Finally, let’s consider a last but no less important factor in 3D laser cutting- tube shape errors and tube axis deformation, either pre-existing or induced by the cantilever position of the tube during cutting. When the tube can be supported vertically during machining and measured to compensate for errors due to existing deformations, more precise parts will be obtained. Conversely, without these measures, wider tolerances and the expectation of higher reject numbers is to be expected.
Laser cutting of an “HEA” beam with LT14 laser-cutting system for large tubes and profiles.
So far we have learned what 3D laser cutting means, what advantages it offers and also the many technical aspects that must be managed in order to maximize the benefits this machine option has to offer. The experience and technical solutions integrated into the BLM GROUP Lasertube systems, provide our customers with a company that has been producing tube laser cutting machines for over 30 years and in 2003 were the first to introduce 3D cutting on a Lasertube. As the industry leader, we are a good starting point if you are evaluation of this option, in addition to the mechanical configuration of the machine which, however necessary, is not sufficient in itself to ensure the financial return of the greater investment required.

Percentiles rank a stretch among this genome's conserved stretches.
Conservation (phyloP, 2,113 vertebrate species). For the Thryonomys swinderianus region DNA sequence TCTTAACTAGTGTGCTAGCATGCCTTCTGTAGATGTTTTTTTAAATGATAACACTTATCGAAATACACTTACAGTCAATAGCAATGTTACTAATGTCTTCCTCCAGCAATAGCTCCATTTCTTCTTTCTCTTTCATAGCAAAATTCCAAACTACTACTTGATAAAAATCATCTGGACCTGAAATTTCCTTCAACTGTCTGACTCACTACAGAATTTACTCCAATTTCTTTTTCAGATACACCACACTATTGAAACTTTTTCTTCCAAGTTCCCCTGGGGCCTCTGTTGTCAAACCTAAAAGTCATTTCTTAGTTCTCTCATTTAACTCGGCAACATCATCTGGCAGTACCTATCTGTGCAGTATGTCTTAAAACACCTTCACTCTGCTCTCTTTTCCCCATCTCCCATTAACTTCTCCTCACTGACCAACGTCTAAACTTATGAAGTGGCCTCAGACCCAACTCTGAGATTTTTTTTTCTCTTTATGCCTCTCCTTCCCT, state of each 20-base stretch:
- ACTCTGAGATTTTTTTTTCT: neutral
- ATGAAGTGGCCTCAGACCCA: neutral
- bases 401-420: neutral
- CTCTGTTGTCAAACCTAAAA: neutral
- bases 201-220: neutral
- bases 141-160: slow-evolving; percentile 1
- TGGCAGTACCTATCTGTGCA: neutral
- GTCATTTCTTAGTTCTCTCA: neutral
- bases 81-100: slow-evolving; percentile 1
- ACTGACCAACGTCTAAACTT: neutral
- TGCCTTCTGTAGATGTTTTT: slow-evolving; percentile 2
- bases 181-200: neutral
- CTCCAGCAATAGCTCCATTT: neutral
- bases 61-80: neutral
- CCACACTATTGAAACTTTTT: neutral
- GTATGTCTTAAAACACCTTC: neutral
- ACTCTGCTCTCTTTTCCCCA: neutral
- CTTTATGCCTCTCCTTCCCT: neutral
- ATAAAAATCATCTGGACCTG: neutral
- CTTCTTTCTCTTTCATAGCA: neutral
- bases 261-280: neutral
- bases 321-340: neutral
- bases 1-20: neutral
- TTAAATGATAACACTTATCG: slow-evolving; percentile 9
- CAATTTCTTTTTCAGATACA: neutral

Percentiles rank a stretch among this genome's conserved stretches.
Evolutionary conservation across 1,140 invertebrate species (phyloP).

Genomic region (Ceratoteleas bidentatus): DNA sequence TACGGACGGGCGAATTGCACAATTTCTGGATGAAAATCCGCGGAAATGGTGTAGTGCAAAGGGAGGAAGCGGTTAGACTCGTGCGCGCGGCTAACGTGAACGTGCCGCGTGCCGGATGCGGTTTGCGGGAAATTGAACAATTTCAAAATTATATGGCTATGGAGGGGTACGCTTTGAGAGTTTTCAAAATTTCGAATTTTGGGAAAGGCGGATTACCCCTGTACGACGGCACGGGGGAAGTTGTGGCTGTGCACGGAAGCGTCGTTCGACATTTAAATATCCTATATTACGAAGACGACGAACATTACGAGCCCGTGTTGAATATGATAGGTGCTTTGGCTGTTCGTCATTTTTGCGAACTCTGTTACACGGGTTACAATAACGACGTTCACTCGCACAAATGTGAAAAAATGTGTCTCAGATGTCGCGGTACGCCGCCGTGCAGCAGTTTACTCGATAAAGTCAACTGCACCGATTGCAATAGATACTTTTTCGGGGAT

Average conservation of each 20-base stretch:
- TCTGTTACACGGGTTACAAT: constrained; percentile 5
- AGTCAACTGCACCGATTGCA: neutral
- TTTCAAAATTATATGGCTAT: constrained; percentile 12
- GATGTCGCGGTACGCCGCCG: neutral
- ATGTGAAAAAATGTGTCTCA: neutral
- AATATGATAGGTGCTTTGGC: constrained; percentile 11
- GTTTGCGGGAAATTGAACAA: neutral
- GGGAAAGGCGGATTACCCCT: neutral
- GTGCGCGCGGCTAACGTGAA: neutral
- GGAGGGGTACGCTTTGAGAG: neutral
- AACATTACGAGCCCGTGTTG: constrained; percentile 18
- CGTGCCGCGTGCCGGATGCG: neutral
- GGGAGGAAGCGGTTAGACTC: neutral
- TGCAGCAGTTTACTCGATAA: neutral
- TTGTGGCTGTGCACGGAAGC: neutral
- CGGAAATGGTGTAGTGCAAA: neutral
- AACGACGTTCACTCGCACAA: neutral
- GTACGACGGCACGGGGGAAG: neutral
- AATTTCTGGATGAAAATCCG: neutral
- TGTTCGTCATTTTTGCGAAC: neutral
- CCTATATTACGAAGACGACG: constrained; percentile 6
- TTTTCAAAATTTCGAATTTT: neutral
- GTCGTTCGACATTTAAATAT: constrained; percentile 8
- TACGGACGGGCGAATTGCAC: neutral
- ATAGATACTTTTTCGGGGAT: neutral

3D cutting - albeit constantly evolving - is a machining process not yet in widespread use but appreciated in specific sectors: where there are aesthetic needs in cutting thin materials, or where cost reduction targets are pursued in creating high thickness steel structural frame metalworks Investing in this direction means moving towards potentially interesting market niches with high added value. It is therefore worth relying on an experienced partner to assist you in evaluating the advantage of the investment, calculate risk margins and define a payback period.